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ERIC Number: ED228912
Record Type: RIE
Publication Date: 1983-Jan
Reference Count: 0
Review of the Literature: Black Student Retention in Higher Education Institutions.
Dunston, F. Myron; And Others
Issues pertaining to the retention of black students, particularly those attending predominantly white colleges and universities, are reviewed, based on a survey of the literature. Three categories of concerns were found in the literature: ways of conceiving black student retention; factors affecting retention; and strategies and remedies to increase retention. During the early to mid-1960s, there was an emphasis on integrating black students into white university systems, while after the civil rights movement, many called for an educational process that addressed the intellectual and cultural needs of black students. Level of academic preparation has been found to be a central determinant of student persistence, and alienation and group identification have also been identified as key influences on attrition. Remedial strategies identified by the literature include: expanded efforts in outreach, recruitment, and admissions; more responsive counseling, student affairs, basic skills, and tutorial services; the continued development of special programs and services; and improved faculty, staff, and student awareness of underprepared students and their preferred modes of learning. A bibliography of approximately 85 publications is appended. (SW)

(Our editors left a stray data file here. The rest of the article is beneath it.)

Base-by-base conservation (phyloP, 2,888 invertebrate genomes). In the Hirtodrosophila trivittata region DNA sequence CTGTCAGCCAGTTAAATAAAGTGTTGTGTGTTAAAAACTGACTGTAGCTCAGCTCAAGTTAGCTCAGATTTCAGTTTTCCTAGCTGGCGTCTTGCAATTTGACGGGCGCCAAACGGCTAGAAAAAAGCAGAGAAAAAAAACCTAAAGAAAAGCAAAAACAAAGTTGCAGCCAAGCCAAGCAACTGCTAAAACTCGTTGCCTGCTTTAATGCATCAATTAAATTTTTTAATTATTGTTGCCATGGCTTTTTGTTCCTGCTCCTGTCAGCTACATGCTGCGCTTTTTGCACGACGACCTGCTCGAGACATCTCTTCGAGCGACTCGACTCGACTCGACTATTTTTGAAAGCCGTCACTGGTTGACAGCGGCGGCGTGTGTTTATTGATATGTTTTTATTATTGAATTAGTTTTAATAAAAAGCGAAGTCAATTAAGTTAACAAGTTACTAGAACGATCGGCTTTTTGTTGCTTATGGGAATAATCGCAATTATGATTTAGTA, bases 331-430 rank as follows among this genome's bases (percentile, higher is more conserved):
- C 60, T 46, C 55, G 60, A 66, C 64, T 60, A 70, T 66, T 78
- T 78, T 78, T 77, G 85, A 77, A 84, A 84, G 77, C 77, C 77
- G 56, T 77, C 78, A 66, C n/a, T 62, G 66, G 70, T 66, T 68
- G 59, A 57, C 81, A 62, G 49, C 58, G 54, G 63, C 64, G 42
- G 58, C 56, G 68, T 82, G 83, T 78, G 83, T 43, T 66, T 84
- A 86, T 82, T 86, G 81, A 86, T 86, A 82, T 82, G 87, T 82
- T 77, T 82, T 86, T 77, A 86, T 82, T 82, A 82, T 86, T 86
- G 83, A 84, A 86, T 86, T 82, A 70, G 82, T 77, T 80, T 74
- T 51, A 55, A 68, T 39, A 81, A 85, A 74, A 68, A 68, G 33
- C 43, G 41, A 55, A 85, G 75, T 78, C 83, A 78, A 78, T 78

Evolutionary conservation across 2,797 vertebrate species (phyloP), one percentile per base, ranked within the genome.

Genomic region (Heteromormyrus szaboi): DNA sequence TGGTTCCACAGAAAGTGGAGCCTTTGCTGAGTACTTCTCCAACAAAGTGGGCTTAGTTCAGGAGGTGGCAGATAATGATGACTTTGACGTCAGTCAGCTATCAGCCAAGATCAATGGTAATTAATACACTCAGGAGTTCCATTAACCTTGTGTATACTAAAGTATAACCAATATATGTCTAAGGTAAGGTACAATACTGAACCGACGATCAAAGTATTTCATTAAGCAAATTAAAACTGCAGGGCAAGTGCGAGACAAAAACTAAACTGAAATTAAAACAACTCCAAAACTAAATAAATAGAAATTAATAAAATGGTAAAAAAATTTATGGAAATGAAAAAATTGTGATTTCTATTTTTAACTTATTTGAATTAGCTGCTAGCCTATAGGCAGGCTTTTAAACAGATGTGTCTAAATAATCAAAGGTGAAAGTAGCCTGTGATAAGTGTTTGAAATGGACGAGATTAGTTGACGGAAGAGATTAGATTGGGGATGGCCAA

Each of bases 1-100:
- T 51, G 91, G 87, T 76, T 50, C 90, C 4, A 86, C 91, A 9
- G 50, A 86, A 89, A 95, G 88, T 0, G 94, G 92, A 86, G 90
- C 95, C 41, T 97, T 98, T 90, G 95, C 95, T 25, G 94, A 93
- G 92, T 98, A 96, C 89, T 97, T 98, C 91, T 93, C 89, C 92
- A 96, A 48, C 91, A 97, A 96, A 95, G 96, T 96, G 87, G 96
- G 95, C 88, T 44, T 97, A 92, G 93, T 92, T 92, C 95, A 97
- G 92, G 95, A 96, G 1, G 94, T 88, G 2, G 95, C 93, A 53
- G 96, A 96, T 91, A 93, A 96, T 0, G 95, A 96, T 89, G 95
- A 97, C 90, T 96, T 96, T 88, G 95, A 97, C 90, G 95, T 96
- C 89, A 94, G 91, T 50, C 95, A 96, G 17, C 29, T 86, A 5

Descriptors: Academic Persistence, Ancillary School Services, Bibliographies, Black Students, College Admission, College Attendance, College Desegregation, College Students, Developmental Studies Programs, Dropout Prevention, Educationally Disadvantaged, Higher Education, Remedial Programs, Student Attrition, Student Recruitment
Publication Type: Information Analyses
Education Level: N/A
Sponsor: Fund for the Improvement of Postsecondary Education (ED), Washington, DC.
Authoring Institution: Research and Evaluation Associates, Inc., Chapel Hill, NC.
Note: This paper was identified by a joint project of the Institute on Desegregation at North Carolina Central University and the ERIC Clearinghouse on Higher Education at The George Washington University.